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Re: HMS Glowworm in Norway 1940 colour question
From 1902 through 1916 Admiralty Pattern 507, 507A, 507B and 507C were all promulgated and each had different proportions of pigments giving four distinct shades.
These were rationalised down such that through the 1920s and 30s there were only two shades in use, 507B for the dark grey and 507C for the light grey in linseed oil paint form. There were corresponding enamel paints of the same shades, Admiralty Pattern 11 and Pattern 12. The 1930s 507 duo simply had some of the enamel paint in them to enhance their robustness.
Admiralty Pattern 507A was reintroduced after a long absence in 1939 with explicit reference to being identical to 507B in every respect except that the enamel Admiralty Pattern 11 content (10 pints thereof per cwt) was to be omitted. It gave a matt finish unlike the somewhat glossy 507B and was also somewhat cheaper. In 1940 an instruction was issued that all enamel use was to be entirely suspended for the duration of the war in the interests of war economy. This defacto killed off 507B, whilst 507C simply had its 6 pints per cwt of Pattern 12 Light Grey enamel dropped from the formula. Doing likewise to 507B by definition gives the 1939 formula for 507A.
The WWII era 507A,B and C corresponding to dark, medium and light grey respectively is, I suspect, a result of either confused memory or miscommunication somewhere. There was a medium grey exactly similar to the 1970s-2017 "507B Medium Grey" appearance and it is achieved by mixing Admiralty Pattern 507A linseed oil paint in equal volumes with Admiralty Pattern 507C linseed oil paint as per emergency mix instructions for camouflage without access to the proper camouflage paints. An example of this emergency mix instruction is given in Section V of CAFO1112/42 linked below.
Note that recent research indicates that AP507A and AP507B (or "507A" and "507B" if you prefer ) were the same shade, just differing in the inclusion or otherwise of enamel in the formula.
Thanks, for the link. That last picture clearly showed Glowworm in AP507c upperworks and AP507B hull. The hull is too light for AP507A. Ironically, I am also working on Flyhawk's HMS Legion which called for AP507C upperworks/AP507A hull. I saw a picture of Legion leaving Malta and her hull is definitely dark grey, almost black, so Flyhawk was on the ball!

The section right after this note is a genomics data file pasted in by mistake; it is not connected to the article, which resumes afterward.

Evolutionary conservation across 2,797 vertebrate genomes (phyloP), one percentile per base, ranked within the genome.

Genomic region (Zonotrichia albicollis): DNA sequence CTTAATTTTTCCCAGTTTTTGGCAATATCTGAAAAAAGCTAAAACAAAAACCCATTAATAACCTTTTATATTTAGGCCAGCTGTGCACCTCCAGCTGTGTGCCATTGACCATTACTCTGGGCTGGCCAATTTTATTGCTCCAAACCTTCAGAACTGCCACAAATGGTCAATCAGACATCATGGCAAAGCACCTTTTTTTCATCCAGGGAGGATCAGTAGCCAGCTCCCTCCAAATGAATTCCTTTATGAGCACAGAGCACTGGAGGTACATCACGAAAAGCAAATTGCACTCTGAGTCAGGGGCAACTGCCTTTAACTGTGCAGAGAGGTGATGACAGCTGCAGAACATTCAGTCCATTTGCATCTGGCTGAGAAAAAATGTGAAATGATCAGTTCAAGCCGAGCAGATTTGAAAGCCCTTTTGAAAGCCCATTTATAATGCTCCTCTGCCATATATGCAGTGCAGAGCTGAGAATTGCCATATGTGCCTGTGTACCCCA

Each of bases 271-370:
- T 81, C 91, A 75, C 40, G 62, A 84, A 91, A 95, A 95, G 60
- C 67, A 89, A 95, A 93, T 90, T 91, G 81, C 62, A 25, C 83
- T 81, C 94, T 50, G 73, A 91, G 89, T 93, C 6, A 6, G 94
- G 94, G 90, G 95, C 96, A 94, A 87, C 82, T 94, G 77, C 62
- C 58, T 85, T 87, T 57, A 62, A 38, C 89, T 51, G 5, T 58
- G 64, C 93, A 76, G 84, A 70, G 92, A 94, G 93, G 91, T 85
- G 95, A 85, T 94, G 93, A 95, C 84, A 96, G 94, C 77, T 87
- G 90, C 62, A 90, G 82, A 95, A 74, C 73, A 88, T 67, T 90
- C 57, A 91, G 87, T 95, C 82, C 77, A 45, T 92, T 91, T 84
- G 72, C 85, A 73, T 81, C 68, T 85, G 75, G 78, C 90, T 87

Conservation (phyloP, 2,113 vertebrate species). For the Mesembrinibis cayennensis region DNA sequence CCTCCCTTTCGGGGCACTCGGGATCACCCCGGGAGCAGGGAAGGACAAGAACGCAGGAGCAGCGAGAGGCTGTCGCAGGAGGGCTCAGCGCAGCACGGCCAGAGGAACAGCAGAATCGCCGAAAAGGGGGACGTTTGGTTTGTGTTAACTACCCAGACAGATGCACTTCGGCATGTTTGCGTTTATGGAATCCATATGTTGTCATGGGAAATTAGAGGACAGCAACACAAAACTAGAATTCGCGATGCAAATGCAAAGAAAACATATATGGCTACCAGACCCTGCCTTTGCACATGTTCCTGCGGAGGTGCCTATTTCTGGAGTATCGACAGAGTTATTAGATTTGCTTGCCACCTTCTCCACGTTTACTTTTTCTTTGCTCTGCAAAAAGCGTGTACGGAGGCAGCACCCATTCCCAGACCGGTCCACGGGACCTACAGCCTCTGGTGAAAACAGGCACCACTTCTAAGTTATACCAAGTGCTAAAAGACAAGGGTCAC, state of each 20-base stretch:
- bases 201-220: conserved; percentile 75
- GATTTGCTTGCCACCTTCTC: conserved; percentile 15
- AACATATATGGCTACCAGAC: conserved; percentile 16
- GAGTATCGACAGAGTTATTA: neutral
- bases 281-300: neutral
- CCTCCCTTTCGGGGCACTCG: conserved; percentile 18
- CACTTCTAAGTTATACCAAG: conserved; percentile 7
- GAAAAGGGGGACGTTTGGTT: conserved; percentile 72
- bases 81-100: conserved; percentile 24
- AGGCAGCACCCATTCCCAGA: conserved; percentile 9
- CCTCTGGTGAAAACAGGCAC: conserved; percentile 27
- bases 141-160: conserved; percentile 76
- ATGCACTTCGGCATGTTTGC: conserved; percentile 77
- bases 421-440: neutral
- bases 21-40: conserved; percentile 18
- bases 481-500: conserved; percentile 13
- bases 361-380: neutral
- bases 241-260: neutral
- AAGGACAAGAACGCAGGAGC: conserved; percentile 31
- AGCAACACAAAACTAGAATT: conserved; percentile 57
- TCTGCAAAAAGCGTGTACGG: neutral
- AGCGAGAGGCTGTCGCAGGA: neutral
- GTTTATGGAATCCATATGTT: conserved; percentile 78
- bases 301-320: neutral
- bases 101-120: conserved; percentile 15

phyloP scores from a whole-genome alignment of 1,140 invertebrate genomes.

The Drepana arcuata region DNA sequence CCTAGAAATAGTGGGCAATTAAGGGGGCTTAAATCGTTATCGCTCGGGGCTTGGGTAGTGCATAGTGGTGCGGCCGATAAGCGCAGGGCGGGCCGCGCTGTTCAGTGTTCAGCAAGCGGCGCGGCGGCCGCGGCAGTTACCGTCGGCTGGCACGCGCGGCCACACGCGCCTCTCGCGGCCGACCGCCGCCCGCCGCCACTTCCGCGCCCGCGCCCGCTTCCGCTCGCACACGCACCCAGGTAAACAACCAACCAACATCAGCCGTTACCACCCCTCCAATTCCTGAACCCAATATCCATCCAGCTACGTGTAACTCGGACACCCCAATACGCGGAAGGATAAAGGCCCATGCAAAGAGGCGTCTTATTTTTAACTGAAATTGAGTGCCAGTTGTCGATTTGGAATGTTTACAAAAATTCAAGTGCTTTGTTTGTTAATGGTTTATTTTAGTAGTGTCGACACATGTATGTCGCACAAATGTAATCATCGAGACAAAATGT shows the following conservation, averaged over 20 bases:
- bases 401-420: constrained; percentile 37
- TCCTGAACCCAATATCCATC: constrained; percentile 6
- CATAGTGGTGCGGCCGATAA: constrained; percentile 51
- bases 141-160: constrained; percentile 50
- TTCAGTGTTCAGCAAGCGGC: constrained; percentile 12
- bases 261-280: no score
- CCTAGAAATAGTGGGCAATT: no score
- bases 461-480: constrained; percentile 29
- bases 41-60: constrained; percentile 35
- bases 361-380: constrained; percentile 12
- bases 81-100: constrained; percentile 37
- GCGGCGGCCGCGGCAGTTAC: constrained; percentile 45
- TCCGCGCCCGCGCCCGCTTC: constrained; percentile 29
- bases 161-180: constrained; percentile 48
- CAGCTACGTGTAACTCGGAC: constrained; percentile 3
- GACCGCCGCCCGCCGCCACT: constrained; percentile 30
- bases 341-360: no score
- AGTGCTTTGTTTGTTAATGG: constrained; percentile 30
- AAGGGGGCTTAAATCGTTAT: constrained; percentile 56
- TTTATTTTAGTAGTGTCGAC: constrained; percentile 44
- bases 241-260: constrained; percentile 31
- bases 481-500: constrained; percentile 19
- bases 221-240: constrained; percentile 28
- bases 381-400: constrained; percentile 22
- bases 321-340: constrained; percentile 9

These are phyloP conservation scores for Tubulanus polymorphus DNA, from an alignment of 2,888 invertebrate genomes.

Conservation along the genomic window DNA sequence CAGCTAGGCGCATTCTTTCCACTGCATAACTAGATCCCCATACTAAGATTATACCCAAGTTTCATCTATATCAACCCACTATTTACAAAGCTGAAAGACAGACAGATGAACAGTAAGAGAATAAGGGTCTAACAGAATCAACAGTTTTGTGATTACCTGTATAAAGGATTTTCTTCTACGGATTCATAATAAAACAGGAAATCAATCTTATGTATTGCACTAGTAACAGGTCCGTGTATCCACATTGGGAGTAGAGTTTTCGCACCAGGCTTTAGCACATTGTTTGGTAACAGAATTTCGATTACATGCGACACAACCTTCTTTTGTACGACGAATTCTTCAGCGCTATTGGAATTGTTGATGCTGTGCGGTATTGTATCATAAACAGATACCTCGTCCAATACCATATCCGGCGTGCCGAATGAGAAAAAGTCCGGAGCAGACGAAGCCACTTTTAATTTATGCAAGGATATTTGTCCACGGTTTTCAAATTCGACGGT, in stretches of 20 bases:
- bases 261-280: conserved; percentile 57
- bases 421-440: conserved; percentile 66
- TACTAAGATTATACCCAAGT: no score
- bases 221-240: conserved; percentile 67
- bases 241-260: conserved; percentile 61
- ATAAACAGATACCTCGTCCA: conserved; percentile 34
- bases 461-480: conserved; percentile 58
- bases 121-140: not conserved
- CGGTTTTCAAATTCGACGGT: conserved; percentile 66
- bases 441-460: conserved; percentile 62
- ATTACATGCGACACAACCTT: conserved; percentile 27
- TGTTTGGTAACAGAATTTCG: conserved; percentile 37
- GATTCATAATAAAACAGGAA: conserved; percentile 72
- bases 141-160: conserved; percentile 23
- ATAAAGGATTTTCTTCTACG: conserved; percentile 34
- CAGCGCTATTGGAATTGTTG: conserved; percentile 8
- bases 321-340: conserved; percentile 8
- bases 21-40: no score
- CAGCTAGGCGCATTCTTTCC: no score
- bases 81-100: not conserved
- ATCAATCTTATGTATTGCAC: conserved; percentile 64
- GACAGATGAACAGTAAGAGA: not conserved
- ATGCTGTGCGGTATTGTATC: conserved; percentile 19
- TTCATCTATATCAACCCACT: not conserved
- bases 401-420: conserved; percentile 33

Glowworm's colour scheme has been debated before on the "other site". The consensus, based upon the series of photos taken of Glowworm's last action through Hipper's range-finder, is that she wore the dark hull light upperworks (AP507B/AP507C?) scheme common on Mediterranean Fleet destroyers just before, and into the first few months of, the war. A couple of these photos, plus some artists' impressions of unknown accuracy, are online at https://www.wearethemighty.com/history/that-time-a-nazi-captain-recommended-a-british-captain-for-the-victoria-cross
. By 1940, it's quite possible that the AP507A had been changed to AP507A (same shade, without the enamel).
Incidentally the RN did not have destroyer squadrons at this period - although Glowworm joined the 22nd Destroyer Flotilla in November 1939, she returned to the 1st Destroyer Flotilla in March 1940 after her collision repairs.
I pulled out the recently released HMS Glowworm by IBG in 1/70tth scale. The directions show her in AP507 with neutrality colors in the gun shield. Until October 1939, she was in the Med which would be appropriate for serving in that theater. When she was transferred to the 22nd Destroyer Squadron for service in the North Sea and later Norway, was she still in AP507C? I was thinking that AP507B would be more appropriate. Which would be the right colors for her final VC battle with Hipper?
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